Monday, August 27, 2012

Day 27: Silent Sammie and the Attack of the Terrible Twos

Sammie is a one of those really nice kids.  He’s not fussy, seldom cries, and has only had a handful of full blown toddler-style melt downs in his life. For the most part, he makes it damn near impossible to complain about him- and, in fairness, I seldom do.

Now, as is expected, the frequency of the toddler style meltdowns has increased proportionately as he has approached, reached and surpassed the milestone ‘second’ birthday.  He is, beyond the shadow of a doubt, fully in the throes of his version of the ‘terrible twos’.  Having worked with dozens (if not hundreds) of children in this age range, I’ve seen this coming for quiet a while. And- again- he has it much milder than many of the other kids I’ve known. But, it’s still a significant personality shift from the mellow, easy to please, quiet and general happy-go-lucky baby I have come to know and love. I’m now needing to learn, and very quickly adapt, to his growing sense of independence and need for self-control, two qualities that oftentimes conflict with my expectations and desires for him and for me.

Now, let me be very clear here: I fully admit that I am not very good at adapting. And, for the most part, when I look back in hindsight at Sammie’s tantrums, there are usually signs, symptoms, and predictions that I could have made that would have eased the situation considerably. But, slow as I may be, I am nonetheless learning.  Day by day, I’m starting to map out the times of day where he is most susceptible to meltdowns. I’m identifying the types of toys that he finds most frustrating, and choosing more appropriate snacks during the hours where he exerts the most energy.  It’s an ongoing process, and one that changes on an almost constant basis.  But I am definitely trying.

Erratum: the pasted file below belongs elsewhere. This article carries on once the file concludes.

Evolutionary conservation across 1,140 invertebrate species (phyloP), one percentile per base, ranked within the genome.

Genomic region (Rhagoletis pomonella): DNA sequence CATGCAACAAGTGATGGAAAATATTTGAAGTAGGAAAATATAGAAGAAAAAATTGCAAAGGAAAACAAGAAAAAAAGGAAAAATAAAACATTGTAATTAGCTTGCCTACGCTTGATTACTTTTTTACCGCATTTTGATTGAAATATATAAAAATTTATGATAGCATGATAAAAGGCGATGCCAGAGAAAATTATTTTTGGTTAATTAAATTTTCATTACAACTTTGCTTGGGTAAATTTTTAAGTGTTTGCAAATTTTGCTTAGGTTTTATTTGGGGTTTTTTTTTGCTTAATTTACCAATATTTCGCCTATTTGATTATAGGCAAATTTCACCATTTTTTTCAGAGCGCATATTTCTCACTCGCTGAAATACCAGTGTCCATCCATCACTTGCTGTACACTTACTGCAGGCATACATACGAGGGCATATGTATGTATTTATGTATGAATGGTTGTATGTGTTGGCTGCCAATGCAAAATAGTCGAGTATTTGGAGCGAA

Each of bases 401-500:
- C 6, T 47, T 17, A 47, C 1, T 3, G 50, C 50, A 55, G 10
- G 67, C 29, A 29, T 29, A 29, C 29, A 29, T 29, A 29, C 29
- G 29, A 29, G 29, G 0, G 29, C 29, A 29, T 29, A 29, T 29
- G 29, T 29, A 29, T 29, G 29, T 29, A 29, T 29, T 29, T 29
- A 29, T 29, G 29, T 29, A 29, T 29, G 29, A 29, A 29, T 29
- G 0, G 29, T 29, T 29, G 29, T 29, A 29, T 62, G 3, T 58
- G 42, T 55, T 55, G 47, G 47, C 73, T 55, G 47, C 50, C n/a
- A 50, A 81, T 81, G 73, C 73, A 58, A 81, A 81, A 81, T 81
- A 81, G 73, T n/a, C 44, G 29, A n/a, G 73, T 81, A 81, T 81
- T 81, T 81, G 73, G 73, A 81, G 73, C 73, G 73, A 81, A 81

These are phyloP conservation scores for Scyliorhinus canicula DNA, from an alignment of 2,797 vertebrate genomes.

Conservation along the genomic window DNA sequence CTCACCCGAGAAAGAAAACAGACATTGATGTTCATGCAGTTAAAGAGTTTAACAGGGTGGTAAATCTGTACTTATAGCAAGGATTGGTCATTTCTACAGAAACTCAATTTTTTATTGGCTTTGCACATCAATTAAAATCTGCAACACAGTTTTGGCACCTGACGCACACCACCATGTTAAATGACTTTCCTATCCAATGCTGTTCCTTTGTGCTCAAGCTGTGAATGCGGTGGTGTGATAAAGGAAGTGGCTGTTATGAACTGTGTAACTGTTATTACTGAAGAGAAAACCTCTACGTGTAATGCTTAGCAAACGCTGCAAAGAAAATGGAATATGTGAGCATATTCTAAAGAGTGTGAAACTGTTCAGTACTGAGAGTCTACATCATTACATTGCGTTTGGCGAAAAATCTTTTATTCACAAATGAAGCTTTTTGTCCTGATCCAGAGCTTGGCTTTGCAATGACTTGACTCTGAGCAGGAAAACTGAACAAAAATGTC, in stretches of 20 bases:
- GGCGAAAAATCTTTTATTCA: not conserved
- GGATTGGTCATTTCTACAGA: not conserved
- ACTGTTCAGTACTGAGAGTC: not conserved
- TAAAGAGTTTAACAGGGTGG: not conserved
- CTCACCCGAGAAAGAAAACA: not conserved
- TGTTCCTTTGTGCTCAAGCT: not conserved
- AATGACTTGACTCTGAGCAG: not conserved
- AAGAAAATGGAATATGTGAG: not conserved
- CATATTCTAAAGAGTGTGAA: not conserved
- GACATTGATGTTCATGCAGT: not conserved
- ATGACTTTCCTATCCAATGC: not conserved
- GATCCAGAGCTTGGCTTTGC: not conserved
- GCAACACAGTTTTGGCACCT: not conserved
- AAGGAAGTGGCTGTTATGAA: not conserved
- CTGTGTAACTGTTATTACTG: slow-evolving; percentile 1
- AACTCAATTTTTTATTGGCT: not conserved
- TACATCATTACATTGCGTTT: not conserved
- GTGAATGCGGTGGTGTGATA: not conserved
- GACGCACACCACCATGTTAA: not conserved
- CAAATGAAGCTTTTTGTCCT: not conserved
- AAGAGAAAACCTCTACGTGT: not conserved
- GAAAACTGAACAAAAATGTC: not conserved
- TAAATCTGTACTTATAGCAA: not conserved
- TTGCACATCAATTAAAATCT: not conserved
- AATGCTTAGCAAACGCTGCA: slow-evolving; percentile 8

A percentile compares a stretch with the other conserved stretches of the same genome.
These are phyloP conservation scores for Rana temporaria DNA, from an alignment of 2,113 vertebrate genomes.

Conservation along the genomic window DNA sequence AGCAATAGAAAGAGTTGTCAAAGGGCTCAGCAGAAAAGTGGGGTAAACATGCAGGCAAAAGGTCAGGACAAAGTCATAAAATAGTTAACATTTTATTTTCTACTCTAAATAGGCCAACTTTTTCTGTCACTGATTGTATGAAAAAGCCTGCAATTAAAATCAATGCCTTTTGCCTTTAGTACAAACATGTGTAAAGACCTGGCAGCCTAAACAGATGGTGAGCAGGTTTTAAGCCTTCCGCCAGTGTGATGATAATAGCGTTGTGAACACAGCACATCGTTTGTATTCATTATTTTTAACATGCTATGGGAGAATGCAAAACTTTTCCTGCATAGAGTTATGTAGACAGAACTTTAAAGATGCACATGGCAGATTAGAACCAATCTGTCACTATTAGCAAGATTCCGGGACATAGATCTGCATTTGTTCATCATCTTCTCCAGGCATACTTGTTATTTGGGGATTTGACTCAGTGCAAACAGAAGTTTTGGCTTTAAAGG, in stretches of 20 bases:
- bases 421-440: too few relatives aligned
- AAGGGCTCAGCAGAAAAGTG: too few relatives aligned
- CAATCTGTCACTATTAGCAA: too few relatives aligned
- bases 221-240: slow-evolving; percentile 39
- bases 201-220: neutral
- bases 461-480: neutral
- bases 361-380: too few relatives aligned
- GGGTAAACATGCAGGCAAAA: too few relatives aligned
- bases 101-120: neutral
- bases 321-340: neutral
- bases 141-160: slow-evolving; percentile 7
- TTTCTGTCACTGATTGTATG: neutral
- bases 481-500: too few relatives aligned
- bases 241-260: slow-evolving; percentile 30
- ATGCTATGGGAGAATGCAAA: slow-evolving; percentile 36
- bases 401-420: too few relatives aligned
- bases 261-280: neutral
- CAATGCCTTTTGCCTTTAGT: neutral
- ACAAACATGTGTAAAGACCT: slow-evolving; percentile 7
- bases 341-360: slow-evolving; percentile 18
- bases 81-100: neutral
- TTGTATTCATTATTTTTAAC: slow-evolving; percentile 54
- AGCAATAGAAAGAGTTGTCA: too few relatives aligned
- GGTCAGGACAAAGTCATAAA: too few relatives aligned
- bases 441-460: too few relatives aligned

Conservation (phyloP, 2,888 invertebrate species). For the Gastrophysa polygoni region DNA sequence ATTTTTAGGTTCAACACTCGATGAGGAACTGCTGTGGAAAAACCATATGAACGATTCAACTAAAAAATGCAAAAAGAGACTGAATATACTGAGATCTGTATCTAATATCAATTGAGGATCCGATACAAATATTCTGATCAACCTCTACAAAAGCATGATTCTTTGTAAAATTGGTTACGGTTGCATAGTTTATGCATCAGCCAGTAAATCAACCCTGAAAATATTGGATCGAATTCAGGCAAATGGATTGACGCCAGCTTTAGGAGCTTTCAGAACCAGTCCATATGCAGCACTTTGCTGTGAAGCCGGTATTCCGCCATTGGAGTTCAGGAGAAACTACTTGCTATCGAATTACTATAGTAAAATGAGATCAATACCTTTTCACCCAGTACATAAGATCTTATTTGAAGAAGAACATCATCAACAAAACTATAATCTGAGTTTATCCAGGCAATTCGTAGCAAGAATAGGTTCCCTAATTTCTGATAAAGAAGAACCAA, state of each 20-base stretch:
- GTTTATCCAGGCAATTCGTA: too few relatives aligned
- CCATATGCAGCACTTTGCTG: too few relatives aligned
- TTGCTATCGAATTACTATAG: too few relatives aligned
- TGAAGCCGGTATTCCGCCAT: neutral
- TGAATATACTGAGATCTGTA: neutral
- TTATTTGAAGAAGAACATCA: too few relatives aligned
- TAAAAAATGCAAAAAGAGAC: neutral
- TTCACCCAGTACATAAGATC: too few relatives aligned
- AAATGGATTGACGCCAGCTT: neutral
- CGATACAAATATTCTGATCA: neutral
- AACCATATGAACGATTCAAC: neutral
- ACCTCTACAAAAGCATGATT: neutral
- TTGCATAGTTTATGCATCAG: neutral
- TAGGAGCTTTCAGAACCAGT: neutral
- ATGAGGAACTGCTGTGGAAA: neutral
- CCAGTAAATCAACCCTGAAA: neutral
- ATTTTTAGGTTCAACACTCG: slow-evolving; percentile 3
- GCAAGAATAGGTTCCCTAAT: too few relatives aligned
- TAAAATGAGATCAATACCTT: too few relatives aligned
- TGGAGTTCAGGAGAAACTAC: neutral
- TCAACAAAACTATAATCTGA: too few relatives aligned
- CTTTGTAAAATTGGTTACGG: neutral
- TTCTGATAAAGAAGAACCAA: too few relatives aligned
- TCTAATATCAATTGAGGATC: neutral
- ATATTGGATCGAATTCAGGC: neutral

One of the things that makes this infinitely more challenging is that Sammie is speechless. I don’t mean that he is language delayed, or only uses a few words here and there…I mean, he is 100% speechless. No words. At all. Not “mama”, not “papa”, not “juice”, not even “Thomas”…


He has used all of these words, and probably a dozen or so more, several times in his life. But usually he uses them only once or twice, as if to establish to himself, and to the world that he knows them and can therefore move on, never having to utter them again.

I am extraordinarily grateful that he doesn’t appear to have any other learning or development delays.  Aside from his self-imposed silence, Sammie is a perfectly normal two-year old. In fact, his gross and fine motor skills are practically off the charts advanced for his age group.  And, while he doesn’t engage in speech, Sammie utilizes a very advanced form of body language and an array of hand signs that makes him understandable to all his caregivers and loved ones.  He is surprisingly excellent at making himself understood, and reminds me every day that "speech" is only one small component of "communication". His body, his face, his eyes, even the specific tones of his hums and babbles, tell stories more effectively than many adult speakers I know. 


When the tantrums start to arise, Sammie starts to lose control over his body. That’s when the trouble starts.

This poor kid, who relies entirely on his non-verbal skills to communicate his needs and wants to the world, is rendered completely helpless by the sheer weight of the emotions and adrenaline coursing through his veins.  His frustration reaches epic proportions, as he finds himself completely incapable of communicating to the world the source of his anger.